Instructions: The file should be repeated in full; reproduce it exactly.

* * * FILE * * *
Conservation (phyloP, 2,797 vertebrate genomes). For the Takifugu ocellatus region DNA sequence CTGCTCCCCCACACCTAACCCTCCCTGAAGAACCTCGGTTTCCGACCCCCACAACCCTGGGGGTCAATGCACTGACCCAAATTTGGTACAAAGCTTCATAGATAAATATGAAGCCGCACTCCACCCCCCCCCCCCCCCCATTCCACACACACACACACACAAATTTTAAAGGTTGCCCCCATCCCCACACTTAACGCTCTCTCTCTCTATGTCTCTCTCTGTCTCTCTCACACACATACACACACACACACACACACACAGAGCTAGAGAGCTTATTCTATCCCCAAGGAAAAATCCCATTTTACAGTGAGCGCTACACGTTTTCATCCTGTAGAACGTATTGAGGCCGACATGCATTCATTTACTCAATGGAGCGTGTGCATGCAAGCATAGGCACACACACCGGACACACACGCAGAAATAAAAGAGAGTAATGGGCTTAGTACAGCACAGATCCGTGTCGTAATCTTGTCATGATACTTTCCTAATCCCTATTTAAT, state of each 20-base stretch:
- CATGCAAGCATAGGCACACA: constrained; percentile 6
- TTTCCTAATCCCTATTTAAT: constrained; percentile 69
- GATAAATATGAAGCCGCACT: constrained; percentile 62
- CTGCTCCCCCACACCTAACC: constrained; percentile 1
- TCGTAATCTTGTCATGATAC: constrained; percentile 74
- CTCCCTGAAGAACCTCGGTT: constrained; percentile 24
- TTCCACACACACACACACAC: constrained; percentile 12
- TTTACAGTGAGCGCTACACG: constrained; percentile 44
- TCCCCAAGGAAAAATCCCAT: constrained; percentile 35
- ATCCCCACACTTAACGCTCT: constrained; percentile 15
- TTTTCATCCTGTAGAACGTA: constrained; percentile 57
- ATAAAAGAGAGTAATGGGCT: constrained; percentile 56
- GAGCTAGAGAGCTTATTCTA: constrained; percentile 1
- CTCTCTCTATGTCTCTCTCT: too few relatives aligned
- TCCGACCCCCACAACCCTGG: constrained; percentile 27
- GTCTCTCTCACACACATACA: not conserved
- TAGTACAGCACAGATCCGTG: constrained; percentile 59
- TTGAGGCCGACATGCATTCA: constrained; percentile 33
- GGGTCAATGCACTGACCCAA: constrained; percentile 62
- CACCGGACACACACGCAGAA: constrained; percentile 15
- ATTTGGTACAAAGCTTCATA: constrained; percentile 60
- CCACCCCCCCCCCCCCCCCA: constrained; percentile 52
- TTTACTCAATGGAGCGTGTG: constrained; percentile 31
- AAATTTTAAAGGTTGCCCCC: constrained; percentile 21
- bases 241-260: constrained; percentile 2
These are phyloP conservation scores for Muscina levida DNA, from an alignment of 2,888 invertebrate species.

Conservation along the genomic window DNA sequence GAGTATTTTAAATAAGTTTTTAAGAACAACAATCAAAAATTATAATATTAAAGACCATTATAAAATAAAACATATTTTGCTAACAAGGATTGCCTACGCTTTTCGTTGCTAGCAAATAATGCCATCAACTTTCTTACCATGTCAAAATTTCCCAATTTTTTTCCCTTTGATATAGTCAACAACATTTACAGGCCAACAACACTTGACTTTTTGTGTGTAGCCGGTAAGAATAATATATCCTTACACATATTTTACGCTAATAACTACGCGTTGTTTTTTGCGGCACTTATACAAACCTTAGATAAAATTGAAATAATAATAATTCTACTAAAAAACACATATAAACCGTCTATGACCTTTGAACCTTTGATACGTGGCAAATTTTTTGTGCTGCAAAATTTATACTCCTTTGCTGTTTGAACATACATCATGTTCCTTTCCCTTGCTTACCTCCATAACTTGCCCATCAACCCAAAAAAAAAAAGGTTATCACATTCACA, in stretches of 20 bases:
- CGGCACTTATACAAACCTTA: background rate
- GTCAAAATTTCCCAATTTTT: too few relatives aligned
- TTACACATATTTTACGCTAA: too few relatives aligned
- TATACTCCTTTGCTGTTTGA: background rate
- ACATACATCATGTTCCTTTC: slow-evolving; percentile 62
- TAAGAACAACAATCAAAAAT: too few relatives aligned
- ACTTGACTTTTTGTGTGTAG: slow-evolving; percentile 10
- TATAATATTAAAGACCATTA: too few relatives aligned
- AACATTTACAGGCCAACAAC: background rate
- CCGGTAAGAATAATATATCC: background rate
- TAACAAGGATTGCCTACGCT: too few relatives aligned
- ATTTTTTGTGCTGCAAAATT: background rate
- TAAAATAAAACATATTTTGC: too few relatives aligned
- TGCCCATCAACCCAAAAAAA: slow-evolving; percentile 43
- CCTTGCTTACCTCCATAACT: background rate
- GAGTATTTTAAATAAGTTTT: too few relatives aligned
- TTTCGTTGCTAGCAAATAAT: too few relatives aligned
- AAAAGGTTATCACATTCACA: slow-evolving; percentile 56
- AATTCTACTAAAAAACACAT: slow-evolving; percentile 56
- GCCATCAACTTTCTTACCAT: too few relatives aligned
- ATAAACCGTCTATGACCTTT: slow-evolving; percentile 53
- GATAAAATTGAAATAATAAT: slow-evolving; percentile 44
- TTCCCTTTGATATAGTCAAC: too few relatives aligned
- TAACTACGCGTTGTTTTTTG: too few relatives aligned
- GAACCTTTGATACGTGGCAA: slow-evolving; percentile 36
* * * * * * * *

Conservation (phyloP, 2,797 vertebrate genomes). For the Takifugu ocellatus region DNA sequence CTGCTCCCCCACACCTAACCCTCCCTGAAGAACCTCGGTTTCCGACCCCCACAACCCTGGGGGTCAATGCACTGACCCAAATTTGGTACAAAGCTTCATAGATAAATATGAAGCCGCACTCCACCCCCCCCCCCCCCCCATTCCACACACACACACACACAAATTTTAAAGGTTGCCCCCATCCCCACACTTAACGCTCTCTCTCTCTATGTCTCTCTCTGTCTCTCTCACACACATACACACACACACACACACACACAGAGCTAGAGAGCTTATTCTATCCCCAAGGAAAAATCCCATTTTACAGTGAGCGCTACACGTTTTCATCCTGTAGAACGTATTGAGGCCGACATGCATTCATTTACTCAATGGAGCGTGTGCATGCAAGCATAGGCACACACACCGGACACACACGCAGAAATAAAAGAGAGTAATGGGCTTAGTACAGCACAGATCCGTGTCGTAATCTTGTCATGATACTTTCCTAATCCCTATTTAAT, state of each 20-base stretch:
- CATGCAAGCATAGGCACACA: constrained; percentile 6
- TTTCCTAATCCCTATTTAAT: constrained; percentile 69
- GATAAATATGAAGCCGCACT: constrained; percentile 62
- CTGCTCCCCCACACCTAACC: constrained; percentile 1
- TCGTAATCTTGTCATGATAC: constrained; percentile 74
- CTCCCTGAAGAACCTCGGTT: constrained; percentile 24
- TTCCACACACACACACACAC: constrained; percentile 12
- TTTACAGTGAGCGCTACACG: constrained; percentile 44
- TCCCCAAGGAAAAATCCCAT: constrained; percentile 35
- ATCCCCACACTTAACGCTCT: constrained; percentile 15
- TTTTCATCCTGTAGAACGTA: constrained; percentile 57
- ATAAAAGAGAGTAATGGGCT: constrained; percentile 56
- GAGCTAGAGAGCTTATTCTA: constrained; percentile 1
- CTCTCTCTATGTCTCTCTCT: too few relatives aligned
- TCCGACCCCCACAACCCTGG: constrained; percentile 27
- GTCTCTCTCACACACATACA: not conserved
- TAGTACAGCACAGATCCGTG: constrained; percentile 59
- TTGAGGCCGACATGCATTCA: constrained; percentile 33
- GGGTCAATGCACTGACCCAA: constrained; percentile 62
- CACCGGACACACACGCAGAA: constrained; percentile 15
- ATTTGGTACAAAGCTTCATA: constrained; percentile 60
- CCACCCCCCCCCCCCCCCCA: constrained; percentile 52
- TTTACTCAATGGAGCGTGTG: constrained; percentile 31
- AAATTTTAAAGGTTGCCCCC: constrained; percentile 21
- bases 241-260: constrained; percentile 2
These are phyloP conservation scores for Muscina levida DNA, from an alignment of 2,888 invertebrate species.

Conservation along the genomic window DNA sequence GAGTATTTTAAATAAGTTTTTAAGAACAACAATCAAAAATTATAATATTAAAGACCATTATAAAATAAAACATATTTTGCTAACAAGGATTGCCTACGCTTTTCGTTGCTAGCAAATAATGCCATCAACTTTCTTACCATGTCAAAATTTCCCAATTTTTTTCCCTTTGATATAGTCAACAACATTTACAGGCCAACAACACTTGACTTTTTGTGTGTAGCCGGTAAGAATAATATATCCTTACACATATTTTACGCTAATAACTACGCGTTGTTTTTTGCGGCACTTATACAAACCTTAGATAAAATTGAAATAATAATAATTCTACTAAAAAACACATATAAACCGTCTATGACCTTTGAACCTTTGATACGTGGCAAATTTTTTGTGCTGCAAAATTTATACTCCTTTGCTGTTTGAACATACATCATGTTCCTTTCCCTTGCTTACCTCCATAACTTGCCCATCAACCCAAAAAAAAAAAGGTTATCACATTCACA, in stretches of 20 bases:
- CGGCACTTATACAAACCTTA: background rate
- GTCAAAATTTCCCAATTTTT: too few relatives aligned
- TTACACATATTTTACGCTAA: too few relatives aligned
- TATACTCCTTTGCTGTTTGA: background rate
- ACATACATCATGTTCCTTTC: slow-evolving; percentile 62
- TAAGAACAACAATCAAAAAT: too few relatives aligned
- ACTTGACTTTTTGTGTGTAG: slow-evolving; percentile 10
- TATAATATTAAAGACCATTA: too few relatives aligned
- AACATTTACAGGCCAACAAC: background rate
- CCGGTAAGAATAATATATCC: background rate
- TAACAAGGATTGCCTACGCT: too few relatives aligned
- ATTTTTTGTGCTGCAAAATT: background rate
- TAAAATAAAACATATTTTGC: too few relatives aligned
- TGCCCATCAACCCAAAAAAA: slow-evolving; percentile 43
- CCTTGCTTACCTCCATAACT: background rate
- GAGTATTTTAAATAAGTTTT: too few relatives aligned
- TTTCGTTGCTAGCAAATAAT: too few relatives aligned
- AAAAGGTTATCACATTCACA: slow-evolving; percentile 56
- AATTCTACTAAAAAACACAT: slow-evolving; percentile 56
- GCCATCAACTTTCTTACCAT: too few relatives aligned
- ATAAACCGTCTATGACCTTT: slow-evolving; percentile 53
- GATAAAATTGAAATAATAAT: slow-evolving; percentile 44
- TTCCCTTTGATATAGTCAAC: too few relatives aligned
- TAACTACGCGTTGTTTTTTG: too few relatives aligned
- GAACCTTTGATACGTGGCAA: slow-evolving; percentile 36